On November 10, The Berkeley City Council voted to reject a minimum wage proposal that was submitted to it by its own Labor Commission. All those who serve on the Commission are appointed by City Council members. To the surprise of the Commission and the more than 100 labor and community people who attended that meeting at Longfellow School, the Council recommended instead a very diluted miimum wage package. Most of the council members have convinced themselves that paying workers a wage that exceeds the poverty level is a bad thing for small business and the economy.
Only Jesse Arreguin, who he is running for mayor next year, and Max Anderson voted to support the Labor Commission’s recommendations. Councilman Kris Worthington voted with the majority because he thought it would give him some leverage to make amendments. But that tactic didn’t work. In fact, The Council ignored the evidence of how higher wages stimulates rather than depresses economic activity. For example, the majority of the Council is ignoring how the recent drop in unemployment in Oakland is related to the impact of the city’s minimum wage law.
The Berkeley City Council has taken the long road to the political right. In the year 2000, when the living wage ordinance was passed. Its purpose according to its Finance Department has been to “insure that businesses in a contractual relationship with the City pay their employees a wage that can support a family at, or above, the poverty level”. But most members of the current council refused to take the next step recommended by its Labor Commission. They opposed the proposal to extend the living wage obligation to all private employers.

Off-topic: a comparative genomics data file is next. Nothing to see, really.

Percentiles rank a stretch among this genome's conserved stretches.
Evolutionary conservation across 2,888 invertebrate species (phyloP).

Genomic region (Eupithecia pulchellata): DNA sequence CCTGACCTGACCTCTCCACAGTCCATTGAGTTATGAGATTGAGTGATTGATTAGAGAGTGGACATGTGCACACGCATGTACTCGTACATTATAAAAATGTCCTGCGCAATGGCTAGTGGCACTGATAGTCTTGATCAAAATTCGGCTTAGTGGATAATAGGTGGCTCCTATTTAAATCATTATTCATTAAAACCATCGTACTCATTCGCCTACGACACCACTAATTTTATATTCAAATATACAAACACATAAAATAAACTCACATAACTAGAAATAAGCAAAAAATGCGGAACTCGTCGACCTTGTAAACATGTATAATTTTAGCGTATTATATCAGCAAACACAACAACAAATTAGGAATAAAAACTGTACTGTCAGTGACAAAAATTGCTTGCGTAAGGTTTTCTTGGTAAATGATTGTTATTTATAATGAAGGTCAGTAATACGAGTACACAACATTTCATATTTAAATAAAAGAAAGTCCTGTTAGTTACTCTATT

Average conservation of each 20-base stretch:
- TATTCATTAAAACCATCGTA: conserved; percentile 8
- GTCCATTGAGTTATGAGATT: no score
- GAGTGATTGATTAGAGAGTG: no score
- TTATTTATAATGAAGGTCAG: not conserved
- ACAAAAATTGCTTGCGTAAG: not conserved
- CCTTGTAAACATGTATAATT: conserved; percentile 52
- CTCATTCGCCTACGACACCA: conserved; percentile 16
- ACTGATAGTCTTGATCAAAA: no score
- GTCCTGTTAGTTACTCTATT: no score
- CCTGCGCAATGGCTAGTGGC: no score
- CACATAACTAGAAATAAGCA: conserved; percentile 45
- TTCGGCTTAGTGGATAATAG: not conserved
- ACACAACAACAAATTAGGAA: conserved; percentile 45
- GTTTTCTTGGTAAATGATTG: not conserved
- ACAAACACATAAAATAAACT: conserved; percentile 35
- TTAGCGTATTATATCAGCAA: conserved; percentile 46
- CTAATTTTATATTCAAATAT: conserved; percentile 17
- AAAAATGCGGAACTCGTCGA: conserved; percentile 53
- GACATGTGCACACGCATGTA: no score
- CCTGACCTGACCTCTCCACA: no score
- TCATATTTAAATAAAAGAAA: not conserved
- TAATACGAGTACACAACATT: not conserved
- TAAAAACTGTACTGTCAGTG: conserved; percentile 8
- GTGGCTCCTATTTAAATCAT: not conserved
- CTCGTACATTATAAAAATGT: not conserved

Also disappointing was the Council’s refusal to enact the Labor Commission’s paid sick leave recommendation. San Francisco provides paid sick. So does Oakland and Emeryville. Paid sick leave does not only protect low wage workers, who often feel compelled to go to work because they cannot afford to lose pay. It also protects co-workers from exposure as well as customers at restaurants who could become ill from eating food prepared by sick cooks and served by contagious waitresses and waiters. If you have been sick recently, could your contact with a contagious workers been the cause? And shouldn’t Berkeley voters expect that the Berkeley City Council will attempt to protect the well being of the public?
However, reacting to the enormous pressure to increase the minimum wage, the Council approved a $15 an hour wage. But claiming that it wants to protect “small businesses”, the effective date is not until 2020. Sounds reasonable. However, since the Council defines small business as establishments that employ up to 55 full time employees, more than 90 percent of the City’s businesses escape an earlier obligation.
In San Francisco the $15 hourly wage will be reached in 2018, which is two years earlier than in Berkeley. Emeryville also adopted a minimum wage ordinance that will provide minimum wage workers $15 an hour in 2018. El Cerrito just passed a minimum wage law that increases the legal minimum to $15 an hour by 2019.
The Berkeley City Council should be ashamed of itself for putting poverty wage workers at the bottom of the list.Filed under: Bay Area / California